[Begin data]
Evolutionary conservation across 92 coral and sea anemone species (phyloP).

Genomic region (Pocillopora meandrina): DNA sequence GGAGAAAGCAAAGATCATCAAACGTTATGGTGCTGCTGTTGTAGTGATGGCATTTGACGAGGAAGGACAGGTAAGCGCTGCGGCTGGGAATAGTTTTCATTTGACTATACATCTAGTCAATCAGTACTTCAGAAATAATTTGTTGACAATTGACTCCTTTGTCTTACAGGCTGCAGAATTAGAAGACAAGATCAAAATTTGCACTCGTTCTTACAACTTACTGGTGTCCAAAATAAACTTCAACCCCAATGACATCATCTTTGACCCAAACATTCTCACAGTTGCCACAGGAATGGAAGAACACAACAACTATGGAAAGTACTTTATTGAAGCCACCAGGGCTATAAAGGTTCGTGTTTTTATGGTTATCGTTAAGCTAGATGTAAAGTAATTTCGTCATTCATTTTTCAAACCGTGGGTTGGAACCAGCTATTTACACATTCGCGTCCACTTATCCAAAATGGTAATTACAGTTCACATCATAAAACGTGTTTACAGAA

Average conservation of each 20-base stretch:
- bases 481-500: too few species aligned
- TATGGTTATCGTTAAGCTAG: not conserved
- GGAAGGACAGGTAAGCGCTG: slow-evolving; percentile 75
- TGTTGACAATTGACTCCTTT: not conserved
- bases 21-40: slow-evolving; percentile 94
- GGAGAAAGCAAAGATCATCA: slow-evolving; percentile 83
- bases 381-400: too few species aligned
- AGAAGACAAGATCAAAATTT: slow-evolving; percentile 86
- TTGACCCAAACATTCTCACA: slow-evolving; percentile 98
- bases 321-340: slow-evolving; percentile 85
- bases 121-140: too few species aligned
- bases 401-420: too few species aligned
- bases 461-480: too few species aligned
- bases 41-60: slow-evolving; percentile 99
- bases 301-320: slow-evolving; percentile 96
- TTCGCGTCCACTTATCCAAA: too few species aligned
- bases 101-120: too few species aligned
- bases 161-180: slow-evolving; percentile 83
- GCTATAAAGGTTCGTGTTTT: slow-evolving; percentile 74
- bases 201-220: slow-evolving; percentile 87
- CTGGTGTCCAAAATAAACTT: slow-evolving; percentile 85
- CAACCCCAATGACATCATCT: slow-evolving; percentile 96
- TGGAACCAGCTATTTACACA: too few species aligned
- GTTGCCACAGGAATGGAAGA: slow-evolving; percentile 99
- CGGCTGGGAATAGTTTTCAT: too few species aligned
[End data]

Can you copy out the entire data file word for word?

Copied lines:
Evolutionary conservation across 92 coral and sea anemone species (phyloP).

Genomic region (Pocillopora meandrina): DNA sequence GGAGAAAGCAAAGATCATCAAACGTTATGGTGCTGCTGTTGTAGTGATGGCATTTGACGAGGAAGGACAGGTAAGCGCTGCGGCTGGGAATAGTTTTCATTTGACTATACATCTAGTCAATCAGTACTTCAGAAATAATTTGTTGACAATTGACTCCTTTGTCTTACAGGCTGCAGAATTAGAAGACAAGATCAAAATTTGCACTCGTTCTTACAACTTACTGGTGTCCAAAATAAACTTCAACCCCAATGACATCATCTTTGACCCAAACATTCTCACAGTTGCCACAGGAATGGAAGAACACAACAACTATGGAAAGTACTTTATTGAAGCCACCAGGGCTATAAAGGTTCGTGTTTTTATGGTTATCGTTAAGCTAGATGTAAAGTAATTTCGTCATTCATTTTTCAAACCGTGGGTTGGAACCAGCTATTTACACATTCGCGTCCACTTATCCAAAATGGTAATTACAGTTCACATCATAAAACGTGTTTACAGAA

Average conservation of each 20-base stretch:
- bases 481-500: too few species aligned
- TATGGTTATCGTTAAGCTAG: not conserved
- GGAAGGACAGGTAAGCGCTG: slow-evolving; percentile 75
- TGTTGACAATTGACTCCTTT: not conserved
- bases 21-40: slow-evolving; percentile 94
- GGAGAAAGCAAAGATCATCA: slow-evolving; percentile 83
- bases 381-400: too few species aligned
- AGAAGACAAGATCAAAATTT: slow-evolving; percentile 86
- TTGACCCAAACATTCTCACA: slow-evolving; percentile 98
- bases 321-340: slow-evolving; percentile 85
- bases 121-140: too few species aligned
- bases 401-420: too few species aligned
- bases 461-480: too few species aligned
- bases 41-60: slow-evolving; percentile 99
- bases 301-320: slow-evolving; percentile 96
- TTCGCGTCCACTTATCCAAA: too few species aligned
- bases 101-120: too few species aligned
- bases 161-180: slow-evolving; percentile 83
- GCTATAAAGGTTCGTGTTTT: slow-evolving; percentile 74
- bases 201-220: slow-evolving; percentile 87
- CTGGTGTCCAAAATAAACTT: slow-evolving; percentile 85
- CAACCCCAATGACATCATCT: slow-evolving; percentile 96
- TGGAACCAGCTATTTACACA: too few species aligned
- GTTGCCACAGGAATGGAAGA: slow-evolving; percentile 99
- CGGCTGGGAATAGTTTTCAT: too few species aligned